Create the content. Individual articles or videos should be created by the appropriate subject matter experts. Creating content is simple and inexpensive. In many cases you will not need to feature a person in your videos, but can use visual illustrations instead.

  2. Assign keywords to the content. This will ensure that it can be found in your knowledge database. Ideally when someone needs this information they will simply type in some relevant keywords and the appropriate article or video will be shown. A good Knowledge Management lookup process allows for both keyword and text search. The important thing here is to ensure that the most likely words that a user will think of are either in the text or in a “keywords” section at the beginning of the article or the video intro.

  3. Review the newly-created content. You will need a formal review process to ensure that all content is well-written and meets quality standards for accuracy, style, etc. Many organizations use an automated document management process to route the content to the team members who need to approve it.

  4. Publish the content. Use a content management system that is well organized and has a good user interface. A variety of off-the-shelf solutions are available, including options that incorporate all aspects of IT Service Management (ITSM) and IT Operations Management and Security Management. As with all software, it’s simply a matter of seeking out the solution that has the specific capabilities you need. Always procure the right software that fits the problem rather than trying to make your problem fit the software solution.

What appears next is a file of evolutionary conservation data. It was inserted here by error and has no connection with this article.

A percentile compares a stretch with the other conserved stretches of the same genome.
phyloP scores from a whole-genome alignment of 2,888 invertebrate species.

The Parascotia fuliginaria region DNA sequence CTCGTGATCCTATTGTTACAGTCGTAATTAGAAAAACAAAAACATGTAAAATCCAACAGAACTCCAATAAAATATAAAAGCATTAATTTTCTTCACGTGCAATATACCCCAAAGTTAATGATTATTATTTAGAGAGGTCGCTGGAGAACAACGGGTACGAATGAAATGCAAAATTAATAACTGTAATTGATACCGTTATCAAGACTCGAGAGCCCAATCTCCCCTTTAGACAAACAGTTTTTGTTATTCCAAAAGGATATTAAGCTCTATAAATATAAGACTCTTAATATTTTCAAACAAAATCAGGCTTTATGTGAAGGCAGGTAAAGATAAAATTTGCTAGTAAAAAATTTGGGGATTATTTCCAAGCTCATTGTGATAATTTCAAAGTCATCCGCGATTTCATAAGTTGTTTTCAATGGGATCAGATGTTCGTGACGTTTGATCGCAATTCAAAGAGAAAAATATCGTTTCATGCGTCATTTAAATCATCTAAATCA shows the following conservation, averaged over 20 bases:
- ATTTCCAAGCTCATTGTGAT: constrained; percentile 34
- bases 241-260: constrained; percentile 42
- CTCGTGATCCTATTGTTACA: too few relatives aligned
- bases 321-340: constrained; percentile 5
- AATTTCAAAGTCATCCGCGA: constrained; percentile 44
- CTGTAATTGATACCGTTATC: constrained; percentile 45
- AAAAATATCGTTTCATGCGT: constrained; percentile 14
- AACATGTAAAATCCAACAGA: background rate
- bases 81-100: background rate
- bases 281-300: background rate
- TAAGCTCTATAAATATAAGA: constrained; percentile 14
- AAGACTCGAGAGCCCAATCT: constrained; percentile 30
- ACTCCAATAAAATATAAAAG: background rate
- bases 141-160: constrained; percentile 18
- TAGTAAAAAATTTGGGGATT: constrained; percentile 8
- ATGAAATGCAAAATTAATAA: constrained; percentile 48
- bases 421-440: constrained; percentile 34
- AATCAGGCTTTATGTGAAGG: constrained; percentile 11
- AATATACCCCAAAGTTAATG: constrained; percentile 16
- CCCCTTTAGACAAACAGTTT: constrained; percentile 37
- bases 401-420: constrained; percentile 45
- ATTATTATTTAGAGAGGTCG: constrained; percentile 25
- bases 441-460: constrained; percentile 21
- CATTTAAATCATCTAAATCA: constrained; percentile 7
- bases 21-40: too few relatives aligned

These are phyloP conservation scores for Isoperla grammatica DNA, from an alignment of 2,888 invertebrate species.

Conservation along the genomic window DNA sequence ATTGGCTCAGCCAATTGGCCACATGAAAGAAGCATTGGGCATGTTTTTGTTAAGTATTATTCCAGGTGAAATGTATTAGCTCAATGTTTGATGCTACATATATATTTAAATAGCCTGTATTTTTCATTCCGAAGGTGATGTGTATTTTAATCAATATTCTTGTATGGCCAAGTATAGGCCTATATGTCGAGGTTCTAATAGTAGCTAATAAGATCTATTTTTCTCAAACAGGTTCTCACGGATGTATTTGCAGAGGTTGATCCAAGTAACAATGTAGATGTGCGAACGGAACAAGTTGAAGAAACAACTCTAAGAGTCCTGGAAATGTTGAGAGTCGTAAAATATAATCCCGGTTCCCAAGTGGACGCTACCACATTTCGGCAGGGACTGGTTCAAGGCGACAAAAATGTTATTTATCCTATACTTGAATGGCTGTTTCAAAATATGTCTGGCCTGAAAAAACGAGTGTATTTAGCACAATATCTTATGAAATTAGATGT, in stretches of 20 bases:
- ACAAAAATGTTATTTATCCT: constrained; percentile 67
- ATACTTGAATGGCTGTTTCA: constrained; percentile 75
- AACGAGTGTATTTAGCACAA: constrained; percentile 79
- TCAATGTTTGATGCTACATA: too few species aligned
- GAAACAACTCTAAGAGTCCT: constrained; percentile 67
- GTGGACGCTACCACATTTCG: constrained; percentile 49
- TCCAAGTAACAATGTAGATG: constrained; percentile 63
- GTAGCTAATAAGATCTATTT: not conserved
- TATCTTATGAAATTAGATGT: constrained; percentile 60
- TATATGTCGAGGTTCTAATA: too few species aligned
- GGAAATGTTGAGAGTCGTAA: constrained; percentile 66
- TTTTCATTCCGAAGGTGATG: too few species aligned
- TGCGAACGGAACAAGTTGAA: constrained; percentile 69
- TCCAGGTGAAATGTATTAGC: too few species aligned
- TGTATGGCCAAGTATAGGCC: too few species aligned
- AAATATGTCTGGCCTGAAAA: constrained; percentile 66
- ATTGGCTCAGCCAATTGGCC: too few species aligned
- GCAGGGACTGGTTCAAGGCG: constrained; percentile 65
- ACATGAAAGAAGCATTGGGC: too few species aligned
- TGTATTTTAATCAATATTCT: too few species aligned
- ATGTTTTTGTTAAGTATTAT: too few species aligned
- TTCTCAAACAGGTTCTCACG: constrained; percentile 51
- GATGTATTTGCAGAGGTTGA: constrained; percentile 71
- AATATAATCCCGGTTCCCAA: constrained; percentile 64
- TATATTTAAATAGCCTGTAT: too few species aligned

5. Keep the content up-to-date. Since things frequently change in the IT world, publishing content is not a “set it and forget it” process. Because organizations and systems change regularly, all articles and videos in your Knowledge Management database should be reviewed on a regular basis—either monthly, quarterly or annually depending on your audience, organization and topics. In addition, help desk personnel should be instructed to flag any articles that they notice need to be updated or changed.

What’s next?

Watch for the final blog in our multi-part series, which will address IT Asset Management.

In the meantime, if you need help getting ITSM in place, please do not hesitate to give us a call. This is one of CIO Professional Service’s many areas of expertise.

About Lonnie Sanders III

Lonnie Sanders is a program/project leader with exceptional leadership skills and technical knowledge. Clients appreciate his extensive experience leading cross-functional and multi-site teams to produce successful project results in diverse industries and domains.

About CIO Professional Services

Based in the San Francisco Bay area, CIO Professional Services LLC is a top-rated Information Technology (IT) consulting firm focused on integrating Business and Information Technology.  Our consultants are all hands-on executives who are veteran CIOs and Partners of Big 4 consulting firms. Companies come to us seeking assistance with their information technology strategy as well as for interim or fractional CIO / CTOs, and negotiation and program management/project rescue assistance.

Contact CIO Professional Services